One of the first considerations of a worker who has been injured at work, is the type of benefits that person will receive. While workers’ compensation coverage differs between states, generally employees are eligible to the following types of benefits:
• Weekly financial compensation to cover for missed wages
• Vocational rehabilitation
• Permanent/temporary benefits for impairment
• Cover of medical treatment
Workers’ benefits provides compensation only for concrete physical or psychological injuries that are directly connected with the job. There are no additional insurance cover for the pain and suffering. Workers’ compensation are income protection and job protection laws where an employee gets benefits because they’re not able to work due to a work related injury. In a personal injury case, which is different from workers’ compensation, an injured party can sue for pain and suffering.
Weekly Financial Compensation and Disability Type
Employees who have been injured on the job and are unable to work generally receive weekly payouts in order to offset lost wages. The duration of the benefits and when they go into effect vary and may depend on the level of sustained injury. Usually disability is classified in two different ways: temporary disability and permanent disability. Depending on the state, an injured person may have one of four different types of disability benefits: temporary total/partial disability, permanent total disability, and permanent partial disability.These terms can appear to be confusing on the surface. To make the terms clear think of a temporary disability as one in which the victim is still seeking recovery and is getting better. A permanent disability means that the victim will not expected to improve.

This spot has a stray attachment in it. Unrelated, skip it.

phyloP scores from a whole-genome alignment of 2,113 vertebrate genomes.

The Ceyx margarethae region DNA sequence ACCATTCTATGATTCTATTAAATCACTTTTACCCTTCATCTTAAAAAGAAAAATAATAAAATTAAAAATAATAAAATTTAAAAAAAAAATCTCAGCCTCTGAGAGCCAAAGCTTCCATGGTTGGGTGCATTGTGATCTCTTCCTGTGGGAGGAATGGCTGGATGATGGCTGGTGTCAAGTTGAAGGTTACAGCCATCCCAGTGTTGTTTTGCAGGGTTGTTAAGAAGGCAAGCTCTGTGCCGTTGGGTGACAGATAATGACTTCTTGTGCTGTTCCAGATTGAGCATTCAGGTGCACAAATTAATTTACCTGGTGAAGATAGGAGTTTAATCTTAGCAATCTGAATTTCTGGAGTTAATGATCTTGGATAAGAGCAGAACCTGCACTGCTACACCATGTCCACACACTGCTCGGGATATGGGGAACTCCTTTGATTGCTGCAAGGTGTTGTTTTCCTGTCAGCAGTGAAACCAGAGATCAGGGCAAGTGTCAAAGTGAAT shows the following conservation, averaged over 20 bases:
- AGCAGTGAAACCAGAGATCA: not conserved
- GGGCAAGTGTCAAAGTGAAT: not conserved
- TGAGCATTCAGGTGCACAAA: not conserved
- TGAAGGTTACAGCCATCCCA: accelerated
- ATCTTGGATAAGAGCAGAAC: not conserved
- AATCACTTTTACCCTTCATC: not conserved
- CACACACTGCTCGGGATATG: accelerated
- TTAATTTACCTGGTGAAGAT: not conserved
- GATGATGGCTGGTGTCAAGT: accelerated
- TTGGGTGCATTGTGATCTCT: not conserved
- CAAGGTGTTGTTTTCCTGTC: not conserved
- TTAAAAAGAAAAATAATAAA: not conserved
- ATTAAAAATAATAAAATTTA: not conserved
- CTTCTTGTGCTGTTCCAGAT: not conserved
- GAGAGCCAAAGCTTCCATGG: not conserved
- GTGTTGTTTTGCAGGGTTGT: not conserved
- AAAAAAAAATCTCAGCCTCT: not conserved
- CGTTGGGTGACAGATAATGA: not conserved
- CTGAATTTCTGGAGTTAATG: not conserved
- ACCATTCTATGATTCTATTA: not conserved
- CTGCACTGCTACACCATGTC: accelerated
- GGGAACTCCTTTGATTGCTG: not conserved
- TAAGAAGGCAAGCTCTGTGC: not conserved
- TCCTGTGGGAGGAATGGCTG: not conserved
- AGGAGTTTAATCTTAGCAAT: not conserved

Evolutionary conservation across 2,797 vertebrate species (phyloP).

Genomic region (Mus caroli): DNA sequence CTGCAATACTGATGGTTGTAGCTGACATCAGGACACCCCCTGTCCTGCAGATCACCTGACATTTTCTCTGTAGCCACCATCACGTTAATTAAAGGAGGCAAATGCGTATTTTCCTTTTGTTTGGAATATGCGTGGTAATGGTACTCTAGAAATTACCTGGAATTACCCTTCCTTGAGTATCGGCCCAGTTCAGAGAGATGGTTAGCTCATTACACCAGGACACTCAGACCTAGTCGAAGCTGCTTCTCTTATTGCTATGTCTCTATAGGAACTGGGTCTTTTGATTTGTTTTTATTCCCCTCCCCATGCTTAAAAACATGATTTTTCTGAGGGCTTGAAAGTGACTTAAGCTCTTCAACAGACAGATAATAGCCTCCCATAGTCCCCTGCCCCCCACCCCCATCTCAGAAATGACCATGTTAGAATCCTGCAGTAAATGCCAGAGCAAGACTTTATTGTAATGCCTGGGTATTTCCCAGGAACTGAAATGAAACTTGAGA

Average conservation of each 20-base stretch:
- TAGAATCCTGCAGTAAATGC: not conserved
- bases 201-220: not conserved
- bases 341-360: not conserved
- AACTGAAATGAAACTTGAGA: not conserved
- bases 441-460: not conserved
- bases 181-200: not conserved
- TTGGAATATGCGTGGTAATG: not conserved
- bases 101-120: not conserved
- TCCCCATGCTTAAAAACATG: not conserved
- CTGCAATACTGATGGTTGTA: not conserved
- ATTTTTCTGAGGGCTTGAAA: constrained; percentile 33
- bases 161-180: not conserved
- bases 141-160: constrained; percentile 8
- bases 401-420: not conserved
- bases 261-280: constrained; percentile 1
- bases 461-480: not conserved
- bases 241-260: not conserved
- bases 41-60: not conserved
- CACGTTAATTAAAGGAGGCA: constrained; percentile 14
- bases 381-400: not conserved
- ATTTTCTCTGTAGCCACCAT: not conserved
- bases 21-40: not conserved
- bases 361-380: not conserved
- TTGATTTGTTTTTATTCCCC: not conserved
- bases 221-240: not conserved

When the injury results in a total disability, this means that the employee cannot work at the job that they were doing. Partial disability means that the employee may not be able to return to the full tasks done before the surgery but may be able to perform sedentary or light duty work.
The length of time an injured person can receive benefits for a temporary disability range from three to seven years, depending on the state. Usually there’s no length of time for permanent disability benefits although some states stop the benefits when an employee reaches 65 years of age.
The amount of payment of weekly workers’ compensation benefits varies from state to state but is usually 60 percent of the worker’s pre-injury average weekly wage. Most states cap off a maximum weekly benefit to roughly $1,000 a week. Benefits for partial disability are calculated differently since it’s assumed that the injured worker will be able to complete some work either part time or light duty.If an employee is permanently injured or disabled, then the formula for compensation is different again.
Medical Bills and Vocational Rehabilitation
Reasonable and necessary medical treatments are covered by workers’ compensation. Sometimes this can result in a dispute between workers’ benefits and the injured employee if the insurer believes that treatment is either not generally accepted in the medical community or that the treatments are dragging on too long. Consulting with an injury lawyer in Calgary can help.
Vocational rehabilitation is job retraining. Most states will require that workers’ compensation benefits pay for retraining in a new line of work if the injured person is still employable but is unable to return to their previous line of work.